Dealing with food cravings is a complex and multi-layered topic, and like most things in nutrition, it’s got to be looked at from a number of different perspectives.
There are both physical and psychological reasons why we crave certain foods, but there are also impacts from our environment, learned responses to cues, and the impact of our own personal attitudes, self perception and conscious awareness.
To simply say, “eat more fruits and vegetables and lean proteins, and just wait it out,” whilst true in it’s own right, is too simplistic and ignores most of the above challenges.
Whilst this blog post is far too short to address everything in the detail it deserves, I can give you a few things to be conscious of that may start the ball rolling when it comes to dealing with food cravings.
I have identified three different areas we need to look at, and all three have to be implemented at once for you to really see some long term changes to your capacity to manage your cravings better.
I’ve also suggested some reading material and 5 things you can do today to change your eating habits. All of these I found very helpful in my journey to overcome disordered binging habits, because this blog barely scratches the surface.
There are two main physical reasons why we have food cravings, and fortunately, the physical can be the fastest aspect which can change. Within just a few short weeks, your taste buds should adapt to a lowered sugar, sugar and fat, or fat and salt based diet, and the taste of healthier food will become more appealing.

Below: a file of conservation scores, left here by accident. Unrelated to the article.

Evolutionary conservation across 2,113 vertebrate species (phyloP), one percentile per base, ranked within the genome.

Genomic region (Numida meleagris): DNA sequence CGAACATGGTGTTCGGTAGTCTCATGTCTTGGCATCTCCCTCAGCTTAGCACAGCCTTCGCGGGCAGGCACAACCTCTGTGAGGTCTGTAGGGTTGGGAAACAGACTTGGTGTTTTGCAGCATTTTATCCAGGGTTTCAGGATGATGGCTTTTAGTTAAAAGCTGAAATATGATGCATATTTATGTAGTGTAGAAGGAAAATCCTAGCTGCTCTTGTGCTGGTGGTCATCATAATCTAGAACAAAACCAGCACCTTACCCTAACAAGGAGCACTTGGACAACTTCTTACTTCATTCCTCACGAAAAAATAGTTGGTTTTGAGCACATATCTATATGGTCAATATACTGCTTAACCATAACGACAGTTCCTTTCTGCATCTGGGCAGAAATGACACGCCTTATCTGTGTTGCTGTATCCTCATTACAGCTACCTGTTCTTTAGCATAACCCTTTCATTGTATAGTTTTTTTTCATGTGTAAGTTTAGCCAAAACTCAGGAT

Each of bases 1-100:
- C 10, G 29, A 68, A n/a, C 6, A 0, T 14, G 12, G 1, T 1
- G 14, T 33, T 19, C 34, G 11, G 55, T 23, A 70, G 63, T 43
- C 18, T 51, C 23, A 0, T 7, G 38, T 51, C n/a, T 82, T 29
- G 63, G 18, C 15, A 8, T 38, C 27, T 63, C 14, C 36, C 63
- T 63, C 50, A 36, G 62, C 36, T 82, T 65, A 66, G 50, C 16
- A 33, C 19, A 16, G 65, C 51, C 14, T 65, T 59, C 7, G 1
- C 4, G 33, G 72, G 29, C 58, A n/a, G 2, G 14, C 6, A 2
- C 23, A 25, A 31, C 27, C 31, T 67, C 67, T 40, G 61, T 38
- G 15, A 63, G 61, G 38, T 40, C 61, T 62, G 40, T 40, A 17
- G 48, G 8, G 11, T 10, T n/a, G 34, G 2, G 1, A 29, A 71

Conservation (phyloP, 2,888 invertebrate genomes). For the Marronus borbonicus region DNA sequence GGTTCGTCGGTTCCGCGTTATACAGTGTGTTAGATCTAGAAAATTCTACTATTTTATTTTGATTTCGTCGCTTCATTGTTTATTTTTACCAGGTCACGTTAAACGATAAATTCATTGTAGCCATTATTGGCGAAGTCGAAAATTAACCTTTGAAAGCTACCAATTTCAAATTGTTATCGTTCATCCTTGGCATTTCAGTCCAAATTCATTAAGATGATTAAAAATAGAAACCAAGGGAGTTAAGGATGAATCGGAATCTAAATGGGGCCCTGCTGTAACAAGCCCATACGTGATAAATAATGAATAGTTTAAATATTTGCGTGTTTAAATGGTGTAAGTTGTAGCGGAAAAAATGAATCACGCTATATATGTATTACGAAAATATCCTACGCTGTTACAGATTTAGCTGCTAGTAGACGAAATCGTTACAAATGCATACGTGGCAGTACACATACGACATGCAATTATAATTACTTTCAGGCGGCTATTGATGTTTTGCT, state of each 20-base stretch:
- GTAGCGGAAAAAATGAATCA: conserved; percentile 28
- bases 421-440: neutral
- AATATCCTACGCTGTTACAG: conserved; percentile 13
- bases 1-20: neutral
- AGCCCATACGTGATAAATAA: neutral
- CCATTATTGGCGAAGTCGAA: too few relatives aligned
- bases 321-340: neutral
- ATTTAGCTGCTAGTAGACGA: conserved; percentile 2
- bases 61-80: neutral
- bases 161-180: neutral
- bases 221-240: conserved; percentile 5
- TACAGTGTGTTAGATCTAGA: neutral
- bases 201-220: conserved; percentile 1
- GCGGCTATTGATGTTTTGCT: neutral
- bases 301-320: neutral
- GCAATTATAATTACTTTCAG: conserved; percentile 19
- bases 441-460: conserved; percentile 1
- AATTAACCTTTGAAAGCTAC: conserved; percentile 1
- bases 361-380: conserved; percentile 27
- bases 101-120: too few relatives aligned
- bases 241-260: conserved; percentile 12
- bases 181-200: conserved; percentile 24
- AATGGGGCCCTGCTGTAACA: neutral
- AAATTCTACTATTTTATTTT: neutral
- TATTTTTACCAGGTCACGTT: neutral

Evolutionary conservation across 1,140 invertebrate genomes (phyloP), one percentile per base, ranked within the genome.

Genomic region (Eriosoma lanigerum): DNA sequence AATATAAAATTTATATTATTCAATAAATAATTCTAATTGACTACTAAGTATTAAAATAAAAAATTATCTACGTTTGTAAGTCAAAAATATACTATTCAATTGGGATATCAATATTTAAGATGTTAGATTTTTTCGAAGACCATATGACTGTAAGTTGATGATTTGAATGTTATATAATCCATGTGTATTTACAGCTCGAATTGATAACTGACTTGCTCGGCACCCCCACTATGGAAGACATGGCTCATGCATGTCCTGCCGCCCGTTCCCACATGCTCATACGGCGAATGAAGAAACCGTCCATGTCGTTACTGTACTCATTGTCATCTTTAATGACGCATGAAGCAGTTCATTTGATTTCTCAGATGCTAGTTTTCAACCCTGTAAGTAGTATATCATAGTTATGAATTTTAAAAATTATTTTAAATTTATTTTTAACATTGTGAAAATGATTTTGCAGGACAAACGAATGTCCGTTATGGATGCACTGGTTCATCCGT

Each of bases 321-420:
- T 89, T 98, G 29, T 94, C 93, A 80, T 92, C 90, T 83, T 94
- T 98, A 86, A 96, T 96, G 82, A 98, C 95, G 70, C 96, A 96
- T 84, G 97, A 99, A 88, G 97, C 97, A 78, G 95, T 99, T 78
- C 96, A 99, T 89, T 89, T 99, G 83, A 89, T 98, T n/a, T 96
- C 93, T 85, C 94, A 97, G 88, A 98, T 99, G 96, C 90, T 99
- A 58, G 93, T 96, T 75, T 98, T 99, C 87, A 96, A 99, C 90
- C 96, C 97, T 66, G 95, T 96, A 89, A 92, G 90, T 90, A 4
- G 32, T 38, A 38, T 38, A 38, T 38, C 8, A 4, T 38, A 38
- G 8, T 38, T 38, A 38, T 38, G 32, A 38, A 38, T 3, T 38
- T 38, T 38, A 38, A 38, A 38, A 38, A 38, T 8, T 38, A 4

When we eat a diet which is comprised of mostly highly processed, highly palatable foods, we have two-fold stimulus of our desire to eat more of them;
First, because of the lack of nutrient density and fibre, these foods are not filling, even if they are highly dense in calories. Processed carbs in particular are very quickly broken down in the stomach, as the surface area of the carbohydrates has been reduced, meaning that it takes far less time for our stomach acids to get to work on breaking up those carbohydrates into sugar, and thus, far less time for the sugar to reach the bloodstream. The speed of this process is helped further by the lack of fibre, which helps creates bulk and elicits a stretch response in the gut. This stretch response is one of the reasons you’re often told to wait 20 minutes after a meal to make sure you’re full – as peptides such as peptide YY is secreted within the gastrointestinal tract, and works with dietary fibre to stimulate satiety, and a lack of bulk in your diet will impact the amount of PYY released after a meal.
Second, because processed foods are made specifically to keep us eating more of them. You may be familiar with the term “bliss point,” which is a very strategically manufactured combination of fat, sugar and salt, which causes us to keep going back. Combine these two aspects of junk food together, and it’s pretty clear that not only does the food we eat provide a dopamine reward, but it prevents us feeling the kind of fullness we need to know when it’s time to stop going back for more.
Eating less of these foods, means we will start eating less of these foods.
But we can’t do that without looking at two other elements.